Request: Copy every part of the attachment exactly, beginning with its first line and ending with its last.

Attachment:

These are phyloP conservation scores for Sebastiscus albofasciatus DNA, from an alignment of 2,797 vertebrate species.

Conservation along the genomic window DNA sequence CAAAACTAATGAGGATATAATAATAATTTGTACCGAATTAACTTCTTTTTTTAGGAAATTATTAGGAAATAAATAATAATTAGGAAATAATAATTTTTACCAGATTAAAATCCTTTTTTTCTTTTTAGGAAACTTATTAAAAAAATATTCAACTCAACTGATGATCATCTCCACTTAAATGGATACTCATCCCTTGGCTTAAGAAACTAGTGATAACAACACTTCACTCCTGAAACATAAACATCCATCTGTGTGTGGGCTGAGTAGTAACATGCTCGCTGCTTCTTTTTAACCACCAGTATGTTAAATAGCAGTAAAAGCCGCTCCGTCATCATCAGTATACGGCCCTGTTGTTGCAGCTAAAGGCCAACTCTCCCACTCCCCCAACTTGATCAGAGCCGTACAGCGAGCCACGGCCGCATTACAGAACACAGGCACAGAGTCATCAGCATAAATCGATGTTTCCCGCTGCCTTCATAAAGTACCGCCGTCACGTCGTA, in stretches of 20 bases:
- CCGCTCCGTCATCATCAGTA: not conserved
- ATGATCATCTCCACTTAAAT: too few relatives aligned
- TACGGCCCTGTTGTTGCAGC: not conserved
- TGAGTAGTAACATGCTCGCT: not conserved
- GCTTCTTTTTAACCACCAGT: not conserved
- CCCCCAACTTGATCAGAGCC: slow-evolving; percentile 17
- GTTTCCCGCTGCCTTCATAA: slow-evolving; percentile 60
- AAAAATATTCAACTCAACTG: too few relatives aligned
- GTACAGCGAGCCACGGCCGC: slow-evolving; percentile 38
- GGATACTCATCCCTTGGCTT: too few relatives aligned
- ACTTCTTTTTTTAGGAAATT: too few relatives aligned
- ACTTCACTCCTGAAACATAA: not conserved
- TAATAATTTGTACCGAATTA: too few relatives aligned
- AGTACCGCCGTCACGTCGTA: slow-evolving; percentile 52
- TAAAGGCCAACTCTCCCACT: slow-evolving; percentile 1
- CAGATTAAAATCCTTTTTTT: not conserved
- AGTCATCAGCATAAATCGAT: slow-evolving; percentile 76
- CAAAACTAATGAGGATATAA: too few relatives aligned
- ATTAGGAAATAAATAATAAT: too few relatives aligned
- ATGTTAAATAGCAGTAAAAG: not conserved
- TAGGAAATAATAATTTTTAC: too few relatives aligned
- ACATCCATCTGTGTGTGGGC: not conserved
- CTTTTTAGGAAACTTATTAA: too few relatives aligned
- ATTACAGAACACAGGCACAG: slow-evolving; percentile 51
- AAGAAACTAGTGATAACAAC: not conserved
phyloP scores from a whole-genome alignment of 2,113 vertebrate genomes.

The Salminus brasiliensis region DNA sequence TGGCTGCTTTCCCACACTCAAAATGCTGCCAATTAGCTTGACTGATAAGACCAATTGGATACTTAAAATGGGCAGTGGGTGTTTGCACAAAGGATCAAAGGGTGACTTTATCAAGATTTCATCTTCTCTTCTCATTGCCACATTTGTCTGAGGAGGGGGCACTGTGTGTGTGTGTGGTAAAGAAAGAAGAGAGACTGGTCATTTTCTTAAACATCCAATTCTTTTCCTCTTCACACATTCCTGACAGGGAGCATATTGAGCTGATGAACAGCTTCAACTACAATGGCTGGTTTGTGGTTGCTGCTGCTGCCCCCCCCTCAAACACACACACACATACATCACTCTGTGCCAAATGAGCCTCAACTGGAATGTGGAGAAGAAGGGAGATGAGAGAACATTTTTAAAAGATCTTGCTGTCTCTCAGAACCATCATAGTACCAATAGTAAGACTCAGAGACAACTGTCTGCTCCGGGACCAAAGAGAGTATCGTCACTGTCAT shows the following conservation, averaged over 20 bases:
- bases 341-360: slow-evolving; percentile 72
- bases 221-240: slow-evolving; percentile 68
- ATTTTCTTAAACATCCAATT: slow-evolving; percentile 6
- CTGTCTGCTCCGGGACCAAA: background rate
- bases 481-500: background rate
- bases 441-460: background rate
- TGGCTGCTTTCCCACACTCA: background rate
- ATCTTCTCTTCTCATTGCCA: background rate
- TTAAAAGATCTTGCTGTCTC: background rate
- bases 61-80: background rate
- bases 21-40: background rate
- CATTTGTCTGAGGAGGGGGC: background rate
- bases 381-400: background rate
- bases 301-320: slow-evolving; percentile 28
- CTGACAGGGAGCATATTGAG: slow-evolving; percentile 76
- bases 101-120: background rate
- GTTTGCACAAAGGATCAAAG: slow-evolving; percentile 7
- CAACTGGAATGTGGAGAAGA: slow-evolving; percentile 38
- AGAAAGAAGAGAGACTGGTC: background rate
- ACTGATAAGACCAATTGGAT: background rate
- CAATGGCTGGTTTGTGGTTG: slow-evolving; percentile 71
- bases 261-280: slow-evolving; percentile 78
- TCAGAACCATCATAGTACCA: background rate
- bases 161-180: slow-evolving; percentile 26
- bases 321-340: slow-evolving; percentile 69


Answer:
These are phyloP conservation scores for Sebastiscus albofasciatus DNA, from an alignment of 2,797 vertebrate species.

Conservation along the genomic window DNA sequence CAAAACTAATGAGGATATAATAATAATTTGTACCGAATTAACTTCTTTTTTTAGGAAATTATTAGGAAATAAATAATAATTAGGAAATAATAATTTTTACCAGATTAAAATCCTTTTTTTCTTTTTAGGAAACTTATTAAAAAAATATTCAACTCAACTGATGATCATCTCCACTTAAATGGATACTCATCCCTTGGCTTAAGAAACTAGTGATAACAACACTTCACTCCTGAAACATAAACATCCATCTGTGTGTGGGCTGAGTAGTAACATGCTCGCTGCTTCTTTTTAACCACCAGTATGTTAAATAGCAGTAAAAGCCGCTCCGTCATCATCAGTATACGGCCCTGTTGTTGCAGCTAAAGGCCAACTCTCCCACTCCCCCAACTTGATCAGAGCCGTACAGCGAGCCACGGCCGCATTACAGAACACAGGCACAGAGTCATCAGCATAAATCGATGTTTCCCGCTGCCTTCATAAAGTACCGCCGTCACGTCGTA, in stretches of 20 bases:
- CCGCTCCGTCATCATCAGTA: not conserved
- ATGATCATCTCCACTTAAAT: too few relatives aligned
- TACGGCCCTGTTGTTGCAGC: not conserved
- TGAGTAGTAACATGCTCGCT: not conserved
- GCTTCTTTTTAACCACCAGT: not conserved
- CCCCCAACTTGATCAGAGCC: slow-evolving; percentile 17
- GTTTCCCGCTGCCTTCATAA: slow-evolving; percentile 60
- AAAAATATTCAACTCAACTG: too few relatives aligned
- GTACAGCGAGCCACGGCCGC: slow-evolving; percentile 38
- GGATACTCATCCCTTGGCTT: too few relatives aligned
- ACTTCTTTTTTTAGGAAATT: too few relatives aligned
- ACTTCACTCCTGAAACATAA: not conserved
- TAATAATTTGTACCGAATTA: too few relatives aligned
- AGTACCGCCGTCACGTCGTA: slow-evolving; percentile 52
- TAAAGGCCAACTCTCCCACT: slow-evolving; percentile 1
- CAGATTAAAATCCTTTTTTT: not conserved
- AGTCATCAGCATAAATCGAT: slow-evolving; percentile 76
- CAAAACTAATGAGGATATAA: too few relatives aligned
- ATTAGGAAATAAATAATAAT: too few relatives aligned
- ATGTTAAATAGCAGTAAAAG: not conserved
- TAGGAAATAATAATTTTTAC: too few relatives aligned
- ACATCCATCTGTGTGTGGGC: not conserved
- CTTTTTAGGAAACTTATTAA: too few relatives aligned
- ATTACAGAACACAGGCACAG: slow-evolving; percentile 51
- AAGAAACTAGTGATAACAAC: not conserved
phyloP scores from a whole-genome alignment of 2,113 vertebrate genomes.

The Salminus brasiliensis region DNA sequence TGGCTGCTTTCCCACACTCAAAATGCTGCCAATTAGCTTGACTGATAAGACCAATTGGATACTTAAAATGGGCAGTGGGTGTTTGCACAAAGGATCAAAGGGTGACTTTATCAAGATTTCATCTTCTCTTCTCATTGCCACATTTGTCTGAGGAGGGGGCACTGTGTGTGTGTGTGGTAAAGAAAGAAGAGAGACTGGTCATTTTCTTAAACATCCAATTCTTTTCCTCTTCACACATTCCTGACAGGGAGCATATTGAGCTGATGAACAGCTTCAACTACAATGGCTGGTTTGTGGTTGCTGCTGCTGCCCCCCCCTCAAACACACACACACATACATCACTCTGTGCCAAATGAGCCTCAACTGGAATGTGGAGAAGAAGGGAGATGAGAGAACATTTTTAAAAGATCTTGCTGTCTCTCAGAACCATCATAGTACCAATAGTAAGACTCAGAGACAACTGTCTGCTCCGGGACCAAAGAGAGTATCGTCACTGTCAT shows the following conservation, averaged over 20 bases:
- bases 341-360: slow-evolving; percentile 72
- bases 221-240: slow-evolving; percentile 68
- ATTTTCTTAAACATCCAATT: slow-evolving; percentile 6
- CTGTCTGCTCCGGGACCAAA: background rate
- bases 481-500: background rate
- bases 441-460: background rate
- TGGCTGCTTTCCCACACTCA: background rate
- ATCTTCTCTTCTCATTGCCA: background rate
- TTAAAAGATCTTGCTGTCTC: background rate
- bases 61-80: background rate
- bases 21-40: background rate
- CATTTGTCTGAGGAGGGGGC: background rate
- bases 381-400: background rate
- bases 301-320: slow-evolving; percentile 28
- CTGACAGGGAGCATATTGAG: slow-evolving; percentile 76
- bases 101-120: background rate
- GTTTGCACAAAGGATCAAAG: slow-evolving; percentile 7
- CAACTGGAATGTGGAGAAGA: slow-evolving; percentile 38
- AGAAAGAAGAGAGACTGGTC: background rate
- ACTGATAAGACCAATTGGAT: background rate
- CAATGGCTGGTTTGTGGTTG: slow-evolving; percentile 71
- bases 261-280: slow-evolving; percentile 78
- TCAGAACCATCATAGTACCA: background rate
- bases 161-180: slow-evolving; percentile 26
- bases 321-340: slow-evolving; percentile 69